Mundelein buying office building as part of public works construction plan

  • Mundelein officials are buying the building at 1 Bio Logic Plaza and, after an expansion, will turn it into a new public works and engineering facility.

    Mundelein officials are buying the building at 1 Bio Logic Plaza and, after an expansion, will turn it into a new public works and engineering facility. Paul Valade | Staff Photographer

Updated 5/16/2018 10:34 AM

Mundelein officials are planning to convert a corporate office building on Allanson Road into a new public works and engineering facility.

The village board Monday agreed to pay about $1.3 million for the building and about three acres of land at 1 Bio Logic Plaza. The current owner and occupant, a manufacturing company called Natus Medical that has offices around the world, had put the site up for sale.


The 26,000-square-foot building will be part of the new public works and engineering complex officials already were considering building on adjoining land.

A 74,000-square-foot addition, which will include a salt storage building and a fueling station, is planned.

The entire project is expected to cost about $18 million.

Repurposing the existing building as part of the project will save the village about $2.5 million, Village Administrator John Lobaito said.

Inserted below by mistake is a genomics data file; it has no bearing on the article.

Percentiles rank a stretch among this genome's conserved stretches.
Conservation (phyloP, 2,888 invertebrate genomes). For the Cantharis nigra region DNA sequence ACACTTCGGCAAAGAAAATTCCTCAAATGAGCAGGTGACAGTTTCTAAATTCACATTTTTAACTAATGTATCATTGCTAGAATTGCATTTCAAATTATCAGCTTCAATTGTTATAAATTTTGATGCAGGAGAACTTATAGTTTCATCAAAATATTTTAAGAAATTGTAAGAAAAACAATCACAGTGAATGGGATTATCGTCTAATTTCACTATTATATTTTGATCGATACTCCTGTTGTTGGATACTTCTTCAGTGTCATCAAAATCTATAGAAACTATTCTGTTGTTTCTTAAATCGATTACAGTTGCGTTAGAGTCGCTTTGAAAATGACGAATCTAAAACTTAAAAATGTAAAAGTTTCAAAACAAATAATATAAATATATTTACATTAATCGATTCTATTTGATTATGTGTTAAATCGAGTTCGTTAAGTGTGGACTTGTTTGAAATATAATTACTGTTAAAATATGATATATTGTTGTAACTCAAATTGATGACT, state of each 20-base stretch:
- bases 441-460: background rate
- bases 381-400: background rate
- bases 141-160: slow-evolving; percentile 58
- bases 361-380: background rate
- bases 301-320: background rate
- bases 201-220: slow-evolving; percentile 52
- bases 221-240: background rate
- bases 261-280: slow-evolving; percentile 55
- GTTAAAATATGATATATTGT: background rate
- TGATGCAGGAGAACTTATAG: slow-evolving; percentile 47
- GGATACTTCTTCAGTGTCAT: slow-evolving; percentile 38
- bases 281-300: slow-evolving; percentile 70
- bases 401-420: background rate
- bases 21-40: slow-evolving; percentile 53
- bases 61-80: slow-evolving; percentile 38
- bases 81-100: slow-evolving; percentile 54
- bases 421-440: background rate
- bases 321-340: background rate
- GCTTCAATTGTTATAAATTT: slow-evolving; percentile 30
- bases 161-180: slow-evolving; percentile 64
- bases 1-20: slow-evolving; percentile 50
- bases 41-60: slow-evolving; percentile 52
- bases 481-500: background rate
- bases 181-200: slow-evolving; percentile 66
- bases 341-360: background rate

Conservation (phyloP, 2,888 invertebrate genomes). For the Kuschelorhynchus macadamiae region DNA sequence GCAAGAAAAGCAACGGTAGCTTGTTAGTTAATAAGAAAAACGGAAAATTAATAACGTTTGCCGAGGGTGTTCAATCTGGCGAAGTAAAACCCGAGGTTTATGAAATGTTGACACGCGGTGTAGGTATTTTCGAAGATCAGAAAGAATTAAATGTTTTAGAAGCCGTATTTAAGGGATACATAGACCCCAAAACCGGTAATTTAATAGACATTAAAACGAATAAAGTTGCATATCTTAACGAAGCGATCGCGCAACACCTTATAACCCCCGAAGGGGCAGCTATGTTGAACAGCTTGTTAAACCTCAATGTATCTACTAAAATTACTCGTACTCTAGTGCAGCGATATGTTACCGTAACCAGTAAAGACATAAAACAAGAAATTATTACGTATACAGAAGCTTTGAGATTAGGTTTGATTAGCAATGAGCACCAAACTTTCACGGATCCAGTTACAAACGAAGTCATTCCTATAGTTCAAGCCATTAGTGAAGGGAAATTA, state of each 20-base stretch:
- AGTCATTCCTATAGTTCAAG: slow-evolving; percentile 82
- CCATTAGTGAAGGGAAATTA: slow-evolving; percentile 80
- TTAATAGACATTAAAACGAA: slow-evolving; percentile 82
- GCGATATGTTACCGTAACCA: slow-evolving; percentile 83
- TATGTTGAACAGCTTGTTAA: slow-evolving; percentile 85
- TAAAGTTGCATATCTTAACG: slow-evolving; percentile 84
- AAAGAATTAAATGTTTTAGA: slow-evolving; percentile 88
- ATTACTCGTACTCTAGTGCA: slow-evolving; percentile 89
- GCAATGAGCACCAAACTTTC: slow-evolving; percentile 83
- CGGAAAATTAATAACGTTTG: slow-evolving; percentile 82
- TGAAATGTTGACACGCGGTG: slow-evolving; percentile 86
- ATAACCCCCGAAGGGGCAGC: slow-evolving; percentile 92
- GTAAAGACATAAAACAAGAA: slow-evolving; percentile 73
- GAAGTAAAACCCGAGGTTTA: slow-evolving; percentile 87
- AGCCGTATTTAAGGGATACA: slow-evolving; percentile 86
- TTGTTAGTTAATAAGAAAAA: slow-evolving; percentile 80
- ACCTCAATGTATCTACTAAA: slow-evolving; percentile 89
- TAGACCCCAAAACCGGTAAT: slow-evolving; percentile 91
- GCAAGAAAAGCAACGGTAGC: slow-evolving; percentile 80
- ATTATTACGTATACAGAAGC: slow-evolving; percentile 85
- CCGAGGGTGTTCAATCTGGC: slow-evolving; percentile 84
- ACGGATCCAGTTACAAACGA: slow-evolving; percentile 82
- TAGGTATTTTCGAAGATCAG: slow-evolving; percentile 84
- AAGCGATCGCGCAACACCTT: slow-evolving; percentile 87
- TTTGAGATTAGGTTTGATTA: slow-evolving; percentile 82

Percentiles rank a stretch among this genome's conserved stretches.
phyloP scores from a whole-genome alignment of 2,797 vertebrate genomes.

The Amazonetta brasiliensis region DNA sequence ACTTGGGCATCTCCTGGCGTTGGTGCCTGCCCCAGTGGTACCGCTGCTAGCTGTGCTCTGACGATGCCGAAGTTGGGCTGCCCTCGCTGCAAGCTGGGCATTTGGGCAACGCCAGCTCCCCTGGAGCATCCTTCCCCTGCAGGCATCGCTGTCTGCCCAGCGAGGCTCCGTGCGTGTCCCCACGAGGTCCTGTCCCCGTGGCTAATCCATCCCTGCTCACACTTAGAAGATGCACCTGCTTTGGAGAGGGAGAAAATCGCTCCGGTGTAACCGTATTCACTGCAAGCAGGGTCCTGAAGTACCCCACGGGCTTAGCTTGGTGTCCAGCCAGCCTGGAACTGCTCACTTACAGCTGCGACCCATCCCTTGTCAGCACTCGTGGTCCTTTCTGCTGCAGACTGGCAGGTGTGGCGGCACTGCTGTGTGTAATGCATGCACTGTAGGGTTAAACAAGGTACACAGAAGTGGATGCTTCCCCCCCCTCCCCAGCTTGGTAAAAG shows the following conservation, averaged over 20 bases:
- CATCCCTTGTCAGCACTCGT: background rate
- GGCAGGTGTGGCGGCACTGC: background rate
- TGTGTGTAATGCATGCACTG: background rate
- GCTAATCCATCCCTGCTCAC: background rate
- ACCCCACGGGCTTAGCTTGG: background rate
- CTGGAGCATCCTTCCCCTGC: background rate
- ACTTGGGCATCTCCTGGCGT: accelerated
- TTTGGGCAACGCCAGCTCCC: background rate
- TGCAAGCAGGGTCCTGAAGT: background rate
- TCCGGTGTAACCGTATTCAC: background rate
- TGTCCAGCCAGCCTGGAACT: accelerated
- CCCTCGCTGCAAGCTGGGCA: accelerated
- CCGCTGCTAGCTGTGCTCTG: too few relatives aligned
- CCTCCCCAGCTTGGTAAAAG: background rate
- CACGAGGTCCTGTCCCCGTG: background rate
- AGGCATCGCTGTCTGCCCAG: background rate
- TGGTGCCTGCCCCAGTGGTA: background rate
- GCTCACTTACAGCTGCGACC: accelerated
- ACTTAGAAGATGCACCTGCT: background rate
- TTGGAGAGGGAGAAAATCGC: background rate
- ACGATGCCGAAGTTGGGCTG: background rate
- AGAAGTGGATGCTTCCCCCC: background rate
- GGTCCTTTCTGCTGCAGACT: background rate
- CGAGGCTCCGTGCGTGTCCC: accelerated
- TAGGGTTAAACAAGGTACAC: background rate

"It was cheaper to buy the building and construct an addition than to build everything new," he said.

The property is west of Washington Boulevard on Allanson, next to a village water tower. The village purchased about 17 acres of undeveloped land there in 2013.

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Some of that 17 acres will be set aside for a public park, officials said.

Natus plans to move out in early 2019. The company will rent the building from the village for $10,000 per month until it leaves.

The agreement mandates Natus will move out by March 15, 2019.

The current public works headquarters is at 440 E. Crystal St., on the southern end of what's considered downtown Mundelein. Various public works offices, such as those for the water division and wastewater maintenance staff, are elsewhere in town.

Officials long have wanted to leave the nearly seven-acre Crystal Street compound to free up land in the downtown area.

That land, Mayor Steve Lentz said, is "very important" for the ongoing downtown redevelopment effort.

Additionally, bringing all the public works and engineering employees under one roof will improve efficiency, Lobaito said.

Property taxes will not be increased beyond current rates because of the effort, officials said.

Money for the project will come from a loan that will be taken out next year -- the same year loans that funded new fire and police stations 20 years ago are to be paid off. Revenue in a water and sewer fund will be used, too.

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